Texas Liberal

All People Matter

Coming Attractions At Houston’s Bayou Place Don’t Seem Very Appealing—Don’t Let Somebody Else Tell You What Comes Next

Above you see the coming attractions at Bayou Place in Downtown Houston.

I took this picture two days ago.

These attractions do not seem geared to bringing people Downtown.

There are restaurants, a concert hall and a movie theater at Bayou Place.

At the bottom line we are reminded here that it is up to each of us to find something to look forward to in life.

Look at what you get if you let somebody else set the agenda.

I would also note that these signs have been like this for at least a year. You’ll find these signs at the corner of Capitol and Smith.

These signs are this way is so despite the public money invested at Bayou Place.

I guess the folks who run Bayou Place think this mess is okay.

October 16, 2012 - Posted by | Uncategorized | , ,

10 Comments »

  1. “These signs are this way is so despite the public money invested at Bayou Place.”

    Not “despite the public money,” Neil. Because of it.

    The people who run it do not have much an incentive to run it well, so they don’t. Ever seen a Cinemark in that condition?

    Comment by Matt Bramanti | October 16, 2012

  2. I’ve seen some pretty nasty and dirty national chain movie theaters.

    Comment by Neil Aquino | October 16, 2012

  3. And I’ve seen some pretty awesome places run with public money.

    Comment by Barry Cochran | October 16, 2012

  4. Great point Matt. People who own or invest in a place tend to take better care of it. To Neil’s point, however, there are some poorly ran national chain theaters too. But that’s more of a management issue and not an ownership issue. But that goes back to what Matt was saying as well. The further you separate work and effort to accomplish a goal the further people get from respecting it and caring for it.

    Comment by Mike | October 16, 2012

  5. I thought about this for a bit today and I think it is overly ideological to see either privately maintained or publicly maintained things as inherently better run. Workers of all kind see themselves as not connected to the work they do, and poor management can be found everywhere.

    Comment by Neil Aquino | October 16, 2012

  6. Matt’s point is not a “great point.” Here’s some things that have been paid for with public money: National, state and local parks. Roads; in fact, virtually all forms of transportation receive public subsidies, some work better than others but all get you where you’re going. I’m not that into sports myself, but almost all stadiums built in the last couple of decades have received public subsidies, and the people who frequent such places seem to like them. Almost all vibrant downtowns in American cities. Wind farms. Research of all kinds. Moon landings. Soldiers. Police. Fire departments. Teachers. Public Universities. Mental Health. And most of these are underfunded compared to the private sector, whatever the hell that is, and still manage to do the best they can with what they have. It’s extremely doctrinaire to pretend that public money causes inefficiency; it also flies in the face of reality.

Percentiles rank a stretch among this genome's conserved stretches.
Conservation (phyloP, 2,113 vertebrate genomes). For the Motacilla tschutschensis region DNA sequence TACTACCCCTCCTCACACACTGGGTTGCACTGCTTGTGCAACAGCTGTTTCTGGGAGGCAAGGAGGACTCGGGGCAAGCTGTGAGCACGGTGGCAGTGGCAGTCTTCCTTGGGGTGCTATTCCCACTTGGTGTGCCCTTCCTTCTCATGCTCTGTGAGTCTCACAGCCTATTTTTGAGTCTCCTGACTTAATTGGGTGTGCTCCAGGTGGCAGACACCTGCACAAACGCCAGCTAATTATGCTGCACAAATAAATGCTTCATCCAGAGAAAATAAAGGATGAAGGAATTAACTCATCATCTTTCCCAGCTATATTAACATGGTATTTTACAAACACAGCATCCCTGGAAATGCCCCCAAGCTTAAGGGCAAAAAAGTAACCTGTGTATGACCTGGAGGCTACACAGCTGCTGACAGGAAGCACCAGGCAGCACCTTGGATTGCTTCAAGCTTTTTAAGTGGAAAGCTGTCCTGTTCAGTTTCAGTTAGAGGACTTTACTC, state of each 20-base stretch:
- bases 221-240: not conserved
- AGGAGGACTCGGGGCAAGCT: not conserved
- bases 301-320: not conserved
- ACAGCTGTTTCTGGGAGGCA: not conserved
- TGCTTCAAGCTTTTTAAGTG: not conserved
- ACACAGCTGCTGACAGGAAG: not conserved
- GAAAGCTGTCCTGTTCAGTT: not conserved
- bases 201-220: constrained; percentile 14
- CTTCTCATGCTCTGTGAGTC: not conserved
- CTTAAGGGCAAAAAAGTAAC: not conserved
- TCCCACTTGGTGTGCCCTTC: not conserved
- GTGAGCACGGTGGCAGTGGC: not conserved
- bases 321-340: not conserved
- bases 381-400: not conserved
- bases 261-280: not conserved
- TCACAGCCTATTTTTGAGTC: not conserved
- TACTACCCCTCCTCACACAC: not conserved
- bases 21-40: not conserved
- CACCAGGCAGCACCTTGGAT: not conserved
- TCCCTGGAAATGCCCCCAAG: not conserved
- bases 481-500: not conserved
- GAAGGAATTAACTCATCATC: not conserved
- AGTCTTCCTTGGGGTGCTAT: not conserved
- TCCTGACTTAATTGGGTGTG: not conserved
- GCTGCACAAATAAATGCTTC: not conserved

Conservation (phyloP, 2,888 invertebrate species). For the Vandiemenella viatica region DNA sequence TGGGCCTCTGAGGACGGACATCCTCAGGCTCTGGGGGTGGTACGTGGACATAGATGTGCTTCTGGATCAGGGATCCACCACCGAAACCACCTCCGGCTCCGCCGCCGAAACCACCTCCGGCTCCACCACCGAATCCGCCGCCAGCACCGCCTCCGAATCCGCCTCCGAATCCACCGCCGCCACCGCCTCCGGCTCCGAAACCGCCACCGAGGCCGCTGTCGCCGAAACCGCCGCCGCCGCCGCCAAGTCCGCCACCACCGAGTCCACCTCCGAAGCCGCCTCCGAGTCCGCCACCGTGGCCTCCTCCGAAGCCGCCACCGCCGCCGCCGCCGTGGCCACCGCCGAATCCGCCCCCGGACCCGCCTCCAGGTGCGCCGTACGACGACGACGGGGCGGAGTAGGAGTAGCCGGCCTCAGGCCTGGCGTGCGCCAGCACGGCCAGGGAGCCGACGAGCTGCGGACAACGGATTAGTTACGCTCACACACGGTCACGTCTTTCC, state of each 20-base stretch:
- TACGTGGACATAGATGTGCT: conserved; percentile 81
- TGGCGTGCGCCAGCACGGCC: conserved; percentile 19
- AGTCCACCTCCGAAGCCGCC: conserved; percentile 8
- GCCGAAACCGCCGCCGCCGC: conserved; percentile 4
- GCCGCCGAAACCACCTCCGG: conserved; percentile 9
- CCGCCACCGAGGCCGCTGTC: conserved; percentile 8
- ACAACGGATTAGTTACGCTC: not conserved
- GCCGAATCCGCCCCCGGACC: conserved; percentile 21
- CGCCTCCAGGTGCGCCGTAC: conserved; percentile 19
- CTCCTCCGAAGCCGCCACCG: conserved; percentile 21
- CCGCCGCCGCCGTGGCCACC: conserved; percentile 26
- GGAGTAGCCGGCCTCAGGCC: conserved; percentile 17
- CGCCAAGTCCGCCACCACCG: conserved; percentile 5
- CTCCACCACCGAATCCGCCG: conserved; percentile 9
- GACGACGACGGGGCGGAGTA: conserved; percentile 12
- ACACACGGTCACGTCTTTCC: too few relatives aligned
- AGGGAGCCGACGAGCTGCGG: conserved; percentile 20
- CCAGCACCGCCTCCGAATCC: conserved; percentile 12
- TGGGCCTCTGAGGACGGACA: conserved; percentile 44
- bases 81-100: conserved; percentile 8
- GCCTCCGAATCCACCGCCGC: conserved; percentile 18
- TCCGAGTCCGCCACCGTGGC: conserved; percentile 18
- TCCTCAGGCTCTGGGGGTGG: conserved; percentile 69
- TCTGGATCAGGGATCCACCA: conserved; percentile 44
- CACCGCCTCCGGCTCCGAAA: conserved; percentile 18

Comment by Barry Cochran | October 16, 2012

  7. Well…my reply seems quite tepid after what Barry has helpfully said. There are aspects of things the public sector does that frustrate me. But Barry’s point is right on that the private sector is hard to define given all the public resources that go into so many aspects of our society—And it is not clear to me why we must so sharply out the two in competition with each other as both are required for a prosperous society. I really can not imagine any person who has not made extensive use of public roads, water, education, parks and on and on. How could I drive to the private business place without a public road to get me there?

    Comment by Neil Aquino | October 16, 2012

  8. Barry, most of your examples are non-excludable and non-rivalrous. Movie theaters aren’t at all like that.

    Comment by Matt Bramanti | October 18, 2012

  9. OK, Matt, if you were speaking exclusively of movie theaters and believe that movie theaters are best run by the private sector, but that there are other things that are best run by government and some things that are run best by a private-public partnership, I won’t totally disagree with you. I didn’t take your comment that way, but I am admittedly cranky on the subject. Too many people make broad sweeping generalizations about government ruining everything while they are driving their kids to public schools on public roads.

    Comment by Barry Cochran | October 18, 2012

  10. I’m not one of them, Barry. I’d never abandon my daughters’ education to the state.

    Comment by Matt Bramanti | October 19, 2012


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